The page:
Method Behind MadnessJul 13, 2020
Monday, July 13, 2020
I want to thank the multitude of friends and artists who subscribed to this blog during the last few days following the announcement that I was leaving the Facebook platform. Thank you!
I have so many thoughts, experiments and projects to share with everyone and I enjoy blogging far more than I do posting on social media. For those of you who might be wondering, I'm still on Instagram, though I post sporadically.
Along with my daily routine changing, my Morning Scribbles are also going through a transformation. The point of posting my scribbles has been to inspire and encourage artists to draw every day even if it's just a scribble. Morning Scribbles aren't about fine lines, careful rendering, amazing compositions and dramatic design work. They are simply reinforcing the action of your eyes opening, looking, seeing and interpreting what you see by making marks on a piece of paper in a shorthand style of one kind or another. Scribbles provide an opportunity to use tools and materials you either haven't used before or haven't used for a long time. Scribbles also provide an opportunity to break habits and begin to form new ones.
Saturday morning's scribble of the poppy seed pod (video above) had a totally different purpose from the poppy illustration in my Perpetual Plant Journal (image below).
Saturday's poppy sketch was an experiment to see if it might be helpful as an intro exercise when learning to create Dala Art designs. My Morning Scribbler sketchbook is one of my many "think pads". The sketchbook is made from recycled manilla file folders ... great for drawing with fountain pen and sturdy enough to use watercolor if I don't get carried away with wet in wet techniques.
Some sketchbooks are think pads, some are illustrated journals, some are theme based or a collection of travel experiences. Sketchbooks are as unique as the artists who make them and use them.
a few of the sketchbooks I've filled over the years
Some of my sketchbooks are made from quality paper, others are made from file folders, grocery bags or student grade drawing papers. I find it difficult to let myself experiment with total abandon when I'm faced with making marks on expensive, quality paper whether it be drawing paper or watercolor paper. I intentionally make many of my sketchbooks using less expensive papers so that I always have a "think pad" within reach. This brings me to the point of this post. I would love for you to experiment with the "Segmentation of Reality" technique. I, too, will be playing with it during the next two weeks in my Morning Scribbles.
Experiment: (For those of you who have not taken one of my online courses, I prefer to refer to these activities as experiments rather than exercises. The word exercise sounds to me like something that I really don't want to do but think I should do because it's good for me. (I love walking, hiking, swimming, skiing ... I don't think of them as exercise.)
1. Begin by drawing a flowing line on your page that overlaps in several places; think of it as a thread.
2. Draw a boundary box (I call it a cell) that creates closed shapes by touching the thread at various points.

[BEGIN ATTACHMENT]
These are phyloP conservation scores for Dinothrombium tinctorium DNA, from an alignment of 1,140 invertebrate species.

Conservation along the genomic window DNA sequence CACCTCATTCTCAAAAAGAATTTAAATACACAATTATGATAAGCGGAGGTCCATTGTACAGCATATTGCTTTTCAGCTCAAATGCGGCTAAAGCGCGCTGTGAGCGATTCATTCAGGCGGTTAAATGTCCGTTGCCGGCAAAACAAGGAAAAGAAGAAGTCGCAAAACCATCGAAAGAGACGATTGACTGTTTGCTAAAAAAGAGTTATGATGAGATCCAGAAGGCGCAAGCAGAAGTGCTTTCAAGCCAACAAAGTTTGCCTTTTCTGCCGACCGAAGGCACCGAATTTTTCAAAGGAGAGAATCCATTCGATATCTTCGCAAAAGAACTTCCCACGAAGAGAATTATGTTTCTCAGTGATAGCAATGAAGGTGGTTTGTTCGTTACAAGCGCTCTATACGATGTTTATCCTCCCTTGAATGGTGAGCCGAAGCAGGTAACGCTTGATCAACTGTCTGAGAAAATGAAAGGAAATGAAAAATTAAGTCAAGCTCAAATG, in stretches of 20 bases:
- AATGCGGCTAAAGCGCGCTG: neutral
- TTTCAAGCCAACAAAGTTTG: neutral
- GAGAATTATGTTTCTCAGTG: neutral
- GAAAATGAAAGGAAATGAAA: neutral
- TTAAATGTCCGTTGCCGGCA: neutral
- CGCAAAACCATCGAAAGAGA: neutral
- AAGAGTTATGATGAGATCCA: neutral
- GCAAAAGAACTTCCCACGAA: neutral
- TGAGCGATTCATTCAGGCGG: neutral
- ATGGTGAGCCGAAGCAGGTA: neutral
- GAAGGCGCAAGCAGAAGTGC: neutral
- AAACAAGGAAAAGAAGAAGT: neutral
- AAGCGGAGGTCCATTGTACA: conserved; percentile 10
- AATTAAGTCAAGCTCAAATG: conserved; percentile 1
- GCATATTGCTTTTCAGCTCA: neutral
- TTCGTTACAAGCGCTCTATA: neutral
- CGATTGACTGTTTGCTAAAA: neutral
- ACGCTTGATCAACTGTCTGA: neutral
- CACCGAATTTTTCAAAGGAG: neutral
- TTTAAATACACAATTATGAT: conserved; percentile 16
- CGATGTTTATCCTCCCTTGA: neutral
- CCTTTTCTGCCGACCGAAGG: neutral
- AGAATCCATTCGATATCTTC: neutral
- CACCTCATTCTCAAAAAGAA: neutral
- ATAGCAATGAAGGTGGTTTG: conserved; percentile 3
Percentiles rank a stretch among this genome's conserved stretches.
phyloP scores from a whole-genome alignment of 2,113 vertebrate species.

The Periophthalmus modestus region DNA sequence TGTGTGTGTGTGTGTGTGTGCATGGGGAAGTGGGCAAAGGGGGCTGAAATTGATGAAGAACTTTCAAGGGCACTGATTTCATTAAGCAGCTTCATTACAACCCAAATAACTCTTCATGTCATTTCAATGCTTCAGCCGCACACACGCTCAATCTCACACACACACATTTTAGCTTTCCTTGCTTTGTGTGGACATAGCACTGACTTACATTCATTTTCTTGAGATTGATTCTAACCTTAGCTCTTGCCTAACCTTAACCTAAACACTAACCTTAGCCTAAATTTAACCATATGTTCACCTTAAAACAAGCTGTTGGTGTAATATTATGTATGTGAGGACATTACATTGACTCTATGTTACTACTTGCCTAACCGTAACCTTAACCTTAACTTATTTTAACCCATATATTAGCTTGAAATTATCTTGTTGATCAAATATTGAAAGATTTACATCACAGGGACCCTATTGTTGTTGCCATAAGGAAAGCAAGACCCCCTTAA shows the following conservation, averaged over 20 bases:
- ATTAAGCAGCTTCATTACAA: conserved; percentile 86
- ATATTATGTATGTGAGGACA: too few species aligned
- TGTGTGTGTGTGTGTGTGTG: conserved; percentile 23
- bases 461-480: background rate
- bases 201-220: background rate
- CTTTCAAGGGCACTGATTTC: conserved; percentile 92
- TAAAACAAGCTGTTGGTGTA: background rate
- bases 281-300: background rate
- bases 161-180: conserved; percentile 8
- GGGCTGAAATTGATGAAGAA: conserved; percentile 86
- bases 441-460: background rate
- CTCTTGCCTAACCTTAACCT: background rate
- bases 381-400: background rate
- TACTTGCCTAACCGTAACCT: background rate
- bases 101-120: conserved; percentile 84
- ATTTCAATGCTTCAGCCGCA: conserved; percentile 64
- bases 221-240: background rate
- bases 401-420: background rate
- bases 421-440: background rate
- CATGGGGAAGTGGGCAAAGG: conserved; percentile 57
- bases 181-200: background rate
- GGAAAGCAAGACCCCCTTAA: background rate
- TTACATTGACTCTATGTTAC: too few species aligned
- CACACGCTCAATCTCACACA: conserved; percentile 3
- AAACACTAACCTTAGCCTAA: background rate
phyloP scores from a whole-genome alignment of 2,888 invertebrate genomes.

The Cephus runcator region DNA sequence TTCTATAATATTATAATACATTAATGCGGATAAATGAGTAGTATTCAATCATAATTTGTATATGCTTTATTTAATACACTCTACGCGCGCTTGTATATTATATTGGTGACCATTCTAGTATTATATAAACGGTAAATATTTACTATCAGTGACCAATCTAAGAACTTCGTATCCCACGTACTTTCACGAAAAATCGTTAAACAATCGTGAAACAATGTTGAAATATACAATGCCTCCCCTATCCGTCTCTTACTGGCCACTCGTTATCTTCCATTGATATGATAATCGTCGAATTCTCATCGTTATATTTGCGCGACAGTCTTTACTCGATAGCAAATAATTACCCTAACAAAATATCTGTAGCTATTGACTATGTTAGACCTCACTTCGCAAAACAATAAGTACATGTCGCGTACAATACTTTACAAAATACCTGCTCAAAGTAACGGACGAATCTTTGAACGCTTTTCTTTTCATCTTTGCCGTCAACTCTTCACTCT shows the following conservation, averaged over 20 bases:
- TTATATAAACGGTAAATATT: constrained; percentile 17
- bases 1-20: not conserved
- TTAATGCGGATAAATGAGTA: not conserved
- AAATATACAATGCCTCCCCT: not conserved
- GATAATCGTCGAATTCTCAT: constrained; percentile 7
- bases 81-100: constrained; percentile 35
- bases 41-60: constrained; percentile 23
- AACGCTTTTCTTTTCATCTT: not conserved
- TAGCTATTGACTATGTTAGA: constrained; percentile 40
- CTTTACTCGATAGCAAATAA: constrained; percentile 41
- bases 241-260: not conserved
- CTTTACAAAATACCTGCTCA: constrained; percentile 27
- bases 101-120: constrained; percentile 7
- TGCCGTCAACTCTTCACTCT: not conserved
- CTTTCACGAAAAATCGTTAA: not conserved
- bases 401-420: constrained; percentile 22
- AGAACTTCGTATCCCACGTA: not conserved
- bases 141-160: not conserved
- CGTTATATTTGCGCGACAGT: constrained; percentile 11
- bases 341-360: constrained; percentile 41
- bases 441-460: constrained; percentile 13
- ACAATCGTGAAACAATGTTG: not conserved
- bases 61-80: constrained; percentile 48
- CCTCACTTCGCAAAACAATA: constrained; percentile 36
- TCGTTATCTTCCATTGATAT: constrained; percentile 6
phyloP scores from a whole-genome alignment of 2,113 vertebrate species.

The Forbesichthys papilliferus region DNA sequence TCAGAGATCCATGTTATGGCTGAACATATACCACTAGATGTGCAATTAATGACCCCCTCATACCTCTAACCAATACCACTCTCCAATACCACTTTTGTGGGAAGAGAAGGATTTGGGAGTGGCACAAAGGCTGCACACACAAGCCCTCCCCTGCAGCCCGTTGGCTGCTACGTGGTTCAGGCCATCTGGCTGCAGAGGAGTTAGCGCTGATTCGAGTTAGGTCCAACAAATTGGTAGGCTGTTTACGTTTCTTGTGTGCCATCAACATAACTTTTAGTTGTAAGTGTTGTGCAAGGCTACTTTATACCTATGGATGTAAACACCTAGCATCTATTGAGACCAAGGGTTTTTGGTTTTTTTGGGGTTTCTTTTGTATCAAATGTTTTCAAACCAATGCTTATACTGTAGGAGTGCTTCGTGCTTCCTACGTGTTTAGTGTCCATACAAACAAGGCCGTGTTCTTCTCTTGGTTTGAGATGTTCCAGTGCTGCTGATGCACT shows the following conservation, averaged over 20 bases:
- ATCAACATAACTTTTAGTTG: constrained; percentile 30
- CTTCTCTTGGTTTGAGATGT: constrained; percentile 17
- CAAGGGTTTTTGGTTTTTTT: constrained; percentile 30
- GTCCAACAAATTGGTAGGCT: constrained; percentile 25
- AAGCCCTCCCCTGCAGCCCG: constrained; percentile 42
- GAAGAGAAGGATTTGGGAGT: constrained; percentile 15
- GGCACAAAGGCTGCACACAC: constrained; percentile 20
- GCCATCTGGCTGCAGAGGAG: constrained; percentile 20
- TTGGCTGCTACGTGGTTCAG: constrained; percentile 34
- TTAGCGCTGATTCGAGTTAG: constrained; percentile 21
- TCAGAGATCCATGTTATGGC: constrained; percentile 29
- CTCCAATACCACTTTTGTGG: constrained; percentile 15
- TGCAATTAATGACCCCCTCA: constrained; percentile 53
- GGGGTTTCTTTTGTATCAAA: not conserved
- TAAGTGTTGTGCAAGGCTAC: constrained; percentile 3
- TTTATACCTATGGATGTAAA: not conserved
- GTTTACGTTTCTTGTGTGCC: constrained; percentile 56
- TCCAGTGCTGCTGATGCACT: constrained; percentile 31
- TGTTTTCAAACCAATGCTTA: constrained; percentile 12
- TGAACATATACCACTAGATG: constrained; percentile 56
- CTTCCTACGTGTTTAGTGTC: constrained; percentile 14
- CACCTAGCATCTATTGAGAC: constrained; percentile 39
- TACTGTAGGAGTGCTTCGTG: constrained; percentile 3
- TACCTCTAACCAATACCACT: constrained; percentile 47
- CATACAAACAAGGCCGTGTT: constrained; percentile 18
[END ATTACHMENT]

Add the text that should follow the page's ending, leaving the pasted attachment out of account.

3. Chose an object you are looking at, a three dimensional object, not an object in a photograph.
4. Draw parts of the object in each of the closed shapes created by the overlapping thread and the cell (or cells, if you've chosen to draw more than one cell).
You don't need to complete this in one sitting. You can add to it each day, perhaps drawing in one shape each morning. Try different techniques if you wish. For this experiment stay with one object and see how many characteristics you can discover about it.
5. Add grayscale value to your scribble if you wish.
6. Let me know what your experience is.
Why is this experiment valuable?
I find that it's often difficult for artists to move away from reality, to alter it, bend it, eliminate parts and add parts that will strengthen the painting. An exhilarating aspect of visual creativity is using reality only as a reference and inspiration upon which to build a new experience, your own version of the reality.
(Keep reading to see another approach to the same experiment.)
This approach to sketching is very similar to my approach when I create Dala Art. I'm bending reality, choosing to draw only what I find inspiring and only specific parts of what inspires me. The parts of reality become the whole of my image.
On Sunday morning I started another "Segmentation of Reality" for my morning scribble. This time I decided to illustrate the ingredients I used in a recipe I made the night before, Herbed French Lentil Salad.
I started by drawing my thread line. Then I continued both ends of the thread line to create closed shapes that are somewhat like cells. (See the link below to a short demo video.) I retrieved my jar of lentils from the pantry and chose two closed shapes where I drew parts of the jar. I didn't "bend" the jar in any way, I simply drew two fragments of it. I will draw the remaining ingredients in the remaining fives closed shapes. I may or may not bend some of the shapes. I may also draw some of the fresh herbs peeking out from behind the cells. I might draw only one ingredient each day.
The remaining ingredients are Ume plum vinegar, olive oil, garlic clove, zucchini, sun-dried tomatoes and fresh herbs from my garden: summer savory; sage; Thai Basil; basil; tarragon.
Link to short drawing demo video:
Thank you for reading my blog.
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